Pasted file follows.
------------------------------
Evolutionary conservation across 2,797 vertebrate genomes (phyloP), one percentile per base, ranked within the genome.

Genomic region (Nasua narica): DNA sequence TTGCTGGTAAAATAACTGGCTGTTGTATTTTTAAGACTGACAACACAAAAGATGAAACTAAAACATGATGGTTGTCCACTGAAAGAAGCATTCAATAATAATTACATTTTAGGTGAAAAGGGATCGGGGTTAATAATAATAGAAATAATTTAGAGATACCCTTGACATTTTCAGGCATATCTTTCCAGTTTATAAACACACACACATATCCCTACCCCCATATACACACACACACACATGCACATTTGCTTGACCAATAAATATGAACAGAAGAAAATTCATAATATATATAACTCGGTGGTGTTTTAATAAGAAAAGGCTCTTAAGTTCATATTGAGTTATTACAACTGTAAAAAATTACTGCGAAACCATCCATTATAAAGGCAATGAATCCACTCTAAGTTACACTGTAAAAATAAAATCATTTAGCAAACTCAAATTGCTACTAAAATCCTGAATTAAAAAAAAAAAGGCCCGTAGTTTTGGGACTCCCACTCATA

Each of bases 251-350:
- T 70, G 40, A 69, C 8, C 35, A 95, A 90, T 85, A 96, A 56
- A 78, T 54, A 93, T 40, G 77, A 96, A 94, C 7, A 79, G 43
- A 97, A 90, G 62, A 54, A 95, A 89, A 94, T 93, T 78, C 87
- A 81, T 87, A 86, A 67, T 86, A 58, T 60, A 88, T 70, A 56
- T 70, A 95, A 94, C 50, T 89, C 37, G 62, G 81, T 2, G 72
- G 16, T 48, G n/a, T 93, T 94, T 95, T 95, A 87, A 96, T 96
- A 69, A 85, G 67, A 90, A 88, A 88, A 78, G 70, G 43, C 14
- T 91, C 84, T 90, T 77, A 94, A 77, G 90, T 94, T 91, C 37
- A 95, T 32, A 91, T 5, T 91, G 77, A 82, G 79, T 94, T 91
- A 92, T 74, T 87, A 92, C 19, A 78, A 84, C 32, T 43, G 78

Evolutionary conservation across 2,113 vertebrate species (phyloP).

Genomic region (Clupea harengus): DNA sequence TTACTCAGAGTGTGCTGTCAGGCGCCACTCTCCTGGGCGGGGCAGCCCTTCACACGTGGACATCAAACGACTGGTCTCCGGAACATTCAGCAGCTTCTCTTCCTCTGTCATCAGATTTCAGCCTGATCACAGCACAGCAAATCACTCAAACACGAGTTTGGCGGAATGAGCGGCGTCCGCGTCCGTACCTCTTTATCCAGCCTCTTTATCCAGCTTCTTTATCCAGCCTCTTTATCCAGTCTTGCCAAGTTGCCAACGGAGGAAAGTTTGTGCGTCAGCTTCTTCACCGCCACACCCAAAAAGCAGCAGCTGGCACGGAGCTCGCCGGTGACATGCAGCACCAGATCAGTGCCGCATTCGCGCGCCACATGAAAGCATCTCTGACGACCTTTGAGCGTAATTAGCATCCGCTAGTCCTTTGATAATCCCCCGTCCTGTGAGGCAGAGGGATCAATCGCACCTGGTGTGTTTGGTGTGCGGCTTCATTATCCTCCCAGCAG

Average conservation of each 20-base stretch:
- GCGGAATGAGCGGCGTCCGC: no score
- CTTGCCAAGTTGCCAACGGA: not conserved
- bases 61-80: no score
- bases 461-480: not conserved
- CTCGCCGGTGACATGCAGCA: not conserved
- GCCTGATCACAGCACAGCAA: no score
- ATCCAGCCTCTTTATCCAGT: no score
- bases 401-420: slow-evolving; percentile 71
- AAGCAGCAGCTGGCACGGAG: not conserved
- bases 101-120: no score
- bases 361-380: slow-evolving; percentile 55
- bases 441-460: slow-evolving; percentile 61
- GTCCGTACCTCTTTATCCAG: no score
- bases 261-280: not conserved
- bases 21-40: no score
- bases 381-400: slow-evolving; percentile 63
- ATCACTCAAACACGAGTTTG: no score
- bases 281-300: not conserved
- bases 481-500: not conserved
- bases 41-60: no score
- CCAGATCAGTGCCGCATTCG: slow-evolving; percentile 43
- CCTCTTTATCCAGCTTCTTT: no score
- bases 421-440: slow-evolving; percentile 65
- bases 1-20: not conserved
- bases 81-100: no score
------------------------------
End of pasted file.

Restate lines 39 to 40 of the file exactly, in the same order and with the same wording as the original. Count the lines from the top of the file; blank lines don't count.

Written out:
- bases 421-440: slow-evolving; percentile 65
- bases 1-20: not conserved